How the AD/AS Model Incorporates Growth, Unemployment, and Inflation

Importance of the Aggregate Demand/Aggregate Supply Model

Macroeconomics takes an overall view of the economy, which means that it needs to juggle many different concepts. For example, start with the three macroeconomic goals of growth, low inflation, and low unemployment. Aggregate demand has four elements: consumption, investment, government spending, and exports less imports. Aggregate supply reveals how businesses throughout the economy will react to a higher price level for outputs. Finally, a wide array of economic events and policy decisions can affect aggregate demand and aggregate supply, including government tax and spending decisions; consumer and business confidence; changes in prices of key inputs like oil; and technology that brings higher levels of productivity.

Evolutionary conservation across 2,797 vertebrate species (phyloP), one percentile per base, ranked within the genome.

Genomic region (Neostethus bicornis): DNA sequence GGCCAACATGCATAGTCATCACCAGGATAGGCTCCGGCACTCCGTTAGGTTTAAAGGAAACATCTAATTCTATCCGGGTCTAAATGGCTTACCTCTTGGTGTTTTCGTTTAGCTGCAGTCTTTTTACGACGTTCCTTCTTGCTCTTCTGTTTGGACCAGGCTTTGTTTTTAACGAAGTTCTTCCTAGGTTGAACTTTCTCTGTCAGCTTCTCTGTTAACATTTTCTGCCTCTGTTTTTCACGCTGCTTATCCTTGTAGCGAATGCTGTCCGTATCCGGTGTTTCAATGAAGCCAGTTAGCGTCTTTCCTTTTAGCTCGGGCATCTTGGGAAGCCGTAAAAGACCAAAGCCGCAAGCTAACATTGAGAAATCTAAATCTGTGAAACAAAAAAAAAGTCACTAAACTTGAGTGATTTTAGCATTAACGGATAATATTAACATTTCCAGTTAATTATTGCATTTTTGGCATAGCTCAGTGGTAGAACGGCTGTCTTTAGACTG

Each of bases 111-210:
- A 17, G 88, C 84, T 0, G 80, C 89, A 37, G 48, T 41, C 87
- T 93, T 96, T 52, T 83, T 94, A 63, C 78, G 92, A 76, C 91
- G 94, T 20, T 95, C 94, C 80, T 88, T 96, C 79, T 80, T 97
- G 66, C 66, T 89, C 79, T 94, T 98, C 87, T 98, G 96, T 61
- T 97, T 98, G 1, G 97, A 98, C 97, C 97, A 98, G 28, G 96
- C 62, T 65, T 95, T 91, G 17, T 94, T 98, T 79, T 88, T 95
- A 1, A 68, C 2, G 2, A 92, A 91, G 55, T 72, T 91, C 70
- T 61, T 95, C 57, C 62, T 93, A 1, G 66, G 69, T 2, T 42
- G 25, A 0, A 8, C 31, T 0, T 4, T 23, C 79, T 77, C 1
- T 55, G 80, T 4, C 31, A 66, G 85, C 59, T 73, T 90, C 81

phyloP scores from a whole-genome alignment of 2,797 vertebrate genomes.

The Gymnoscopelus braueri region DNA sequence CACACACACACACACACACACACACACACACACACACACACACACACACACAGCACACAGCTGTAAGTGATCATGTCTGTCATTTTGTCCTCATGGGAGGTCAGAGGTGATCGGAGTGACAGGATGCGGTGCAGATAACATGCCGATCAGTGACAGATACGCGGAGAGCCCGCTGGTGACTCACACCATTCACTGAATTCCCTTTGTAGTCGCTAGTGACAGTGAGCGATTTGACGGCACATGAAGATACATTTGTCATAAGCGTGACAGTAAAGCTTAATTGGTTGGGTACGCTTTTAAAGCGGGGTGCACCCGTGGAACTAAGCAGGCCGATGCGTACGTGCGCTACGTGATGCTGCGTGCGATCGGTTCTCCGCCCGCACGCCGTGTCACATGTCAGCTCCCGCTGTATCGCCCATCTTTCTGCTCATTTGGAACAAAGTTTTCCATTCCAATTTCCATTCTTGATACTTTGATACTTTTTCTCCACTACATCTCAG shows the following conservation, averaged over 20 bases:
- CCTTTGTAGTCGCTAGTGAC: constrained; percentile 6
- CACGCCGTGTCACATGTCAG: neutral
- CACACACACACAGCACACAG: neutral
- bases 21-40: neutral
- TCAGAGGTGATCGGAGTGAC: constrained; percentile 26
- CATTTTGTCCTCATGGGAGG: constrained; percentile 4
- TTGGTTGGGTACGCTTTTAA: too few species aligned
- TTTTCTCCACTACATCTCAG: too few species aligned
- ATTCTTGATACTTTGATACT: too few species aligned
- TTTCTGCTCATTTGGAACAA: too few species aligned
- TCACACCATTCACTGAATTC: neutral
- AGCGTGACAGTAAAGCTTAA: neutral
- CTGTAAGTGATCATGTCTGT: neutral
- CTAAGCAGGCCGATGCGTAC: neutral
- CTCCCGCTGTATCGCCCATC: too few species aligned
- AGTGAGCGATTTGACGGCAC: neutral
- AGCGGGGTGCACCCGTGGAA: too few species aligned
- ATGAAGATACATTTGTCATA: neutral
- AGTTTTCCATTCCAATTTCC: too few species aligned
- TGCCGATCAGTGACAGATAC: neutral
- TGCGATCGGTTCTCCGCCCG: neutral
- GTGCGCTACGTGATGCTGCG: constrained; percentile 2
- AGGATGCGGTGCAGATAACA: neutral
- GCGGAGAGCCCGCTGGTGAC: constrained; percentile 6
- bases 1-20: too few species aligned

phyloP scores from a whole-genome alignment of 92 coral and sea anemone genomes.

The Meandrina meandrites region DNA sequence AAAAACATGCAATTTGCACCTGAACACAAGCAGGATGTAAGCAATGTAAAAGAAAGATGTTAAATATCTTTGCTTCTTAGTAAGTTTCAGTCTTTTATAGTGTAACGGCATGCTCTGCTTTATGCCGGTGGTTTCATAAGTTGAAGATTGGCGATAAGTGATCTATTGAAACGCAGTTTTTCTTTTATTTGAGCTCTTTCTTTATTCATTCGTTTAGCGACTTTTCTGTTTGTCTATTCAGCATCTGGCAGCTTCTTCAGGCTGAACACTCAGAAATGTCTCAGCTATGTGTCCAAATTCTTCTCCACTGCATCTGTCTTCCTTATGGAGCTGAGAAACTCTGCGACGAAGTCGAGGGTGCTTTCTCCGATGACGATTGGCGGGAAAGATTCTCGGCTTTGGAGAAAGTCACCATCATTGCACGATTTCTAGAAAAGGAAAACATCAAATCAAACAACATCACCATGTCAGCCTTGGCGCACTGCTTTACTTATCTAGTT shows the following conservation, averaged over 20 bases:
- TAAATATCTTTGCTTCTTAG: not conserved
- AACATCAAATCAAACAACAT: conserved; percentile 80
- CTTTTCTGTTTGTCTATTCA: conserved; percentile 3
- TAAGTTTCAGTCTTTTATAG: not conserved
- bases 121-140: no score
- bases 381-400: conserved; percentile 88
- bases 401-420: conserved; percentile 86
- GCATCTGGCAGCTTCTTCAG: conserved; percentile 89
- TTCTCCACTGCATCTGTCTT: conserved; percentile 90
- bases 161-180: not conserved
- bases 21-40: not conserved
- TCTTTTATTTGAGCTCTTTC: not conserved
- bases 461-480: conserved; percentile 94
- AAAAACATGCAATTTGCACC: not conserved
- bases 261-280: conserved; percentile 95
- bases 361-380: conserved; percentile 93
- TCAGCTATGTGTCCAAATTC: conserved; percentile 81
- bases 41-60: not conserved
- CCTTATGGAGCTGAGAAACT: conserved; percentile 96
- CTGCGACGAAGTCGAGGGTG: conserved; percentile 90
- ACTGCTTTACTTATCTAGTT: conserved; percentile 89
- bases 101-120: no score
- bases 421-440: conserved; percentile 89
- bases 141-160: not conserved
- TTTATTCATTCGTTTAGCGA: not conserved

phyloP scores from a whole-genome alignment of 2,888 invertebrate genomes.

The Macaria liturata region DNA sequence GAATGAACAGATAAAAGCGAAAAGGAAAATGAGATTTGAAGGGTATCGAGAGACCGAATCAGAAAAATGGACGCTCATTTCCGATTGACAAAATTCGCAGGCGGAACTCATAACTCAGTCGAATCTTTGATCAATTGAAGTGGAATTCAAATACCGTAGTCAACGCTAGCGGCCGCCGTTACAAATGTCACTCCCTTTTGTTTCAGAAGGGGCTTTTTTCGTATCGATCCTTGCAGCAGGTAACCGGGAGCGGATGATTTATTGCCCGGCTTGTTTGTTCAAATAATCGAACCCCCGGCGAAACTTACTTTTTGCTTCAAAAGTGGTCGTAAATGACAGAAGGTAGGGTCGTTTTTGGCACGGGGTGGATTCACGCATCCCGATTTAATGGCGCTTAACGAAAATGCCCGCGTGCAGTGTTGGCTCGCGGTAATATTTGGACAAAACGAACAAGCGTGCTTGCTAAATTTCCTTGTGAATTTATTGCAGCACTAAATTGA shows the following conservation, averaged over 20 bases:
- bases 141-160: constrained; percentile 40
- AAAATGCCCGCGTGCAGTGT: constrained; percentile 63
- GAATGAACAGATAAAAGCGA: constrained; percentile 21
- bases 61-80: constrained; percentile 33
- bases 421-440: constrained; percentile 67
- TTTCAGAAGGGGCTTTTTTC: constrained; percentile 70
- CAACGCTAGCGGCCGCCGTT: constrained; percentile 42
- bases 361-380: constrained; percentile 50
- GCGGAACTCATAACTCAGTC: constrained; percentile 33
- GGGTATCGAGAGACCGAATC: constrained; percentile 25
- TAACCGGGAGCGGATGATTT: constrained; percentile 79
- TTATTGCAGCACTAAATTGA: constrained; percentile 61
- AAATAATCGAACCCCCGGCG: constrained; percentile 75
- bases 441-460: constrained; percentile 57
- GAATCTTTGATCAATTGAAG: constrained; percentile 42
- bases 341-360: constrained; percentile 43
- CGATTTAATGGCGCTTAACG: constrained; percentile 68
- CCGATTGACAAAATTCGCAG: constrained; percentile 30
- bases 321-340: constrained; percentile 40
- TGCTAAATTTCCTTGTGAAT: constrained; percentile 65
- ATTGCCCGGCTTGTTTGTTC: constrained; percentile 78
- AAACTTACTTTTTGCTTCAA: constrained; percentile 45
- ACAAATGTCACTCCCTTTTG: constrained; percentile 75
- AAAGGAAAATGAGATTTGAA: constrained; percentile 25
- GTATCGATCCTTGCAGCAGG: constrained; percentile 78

The aggregate demand/aggregate supply model is one of the fundamental diagrams in this course (like the budget constraint diagram that we introduced in the Choice in a World of Scarcity chapter and the supply and demand diagram in the Demand and Supply chapter) because it provides an overall framework for bringing these factors together in one diagram. Some version of the AD/AS model will appear in every chapter in the rest of this book.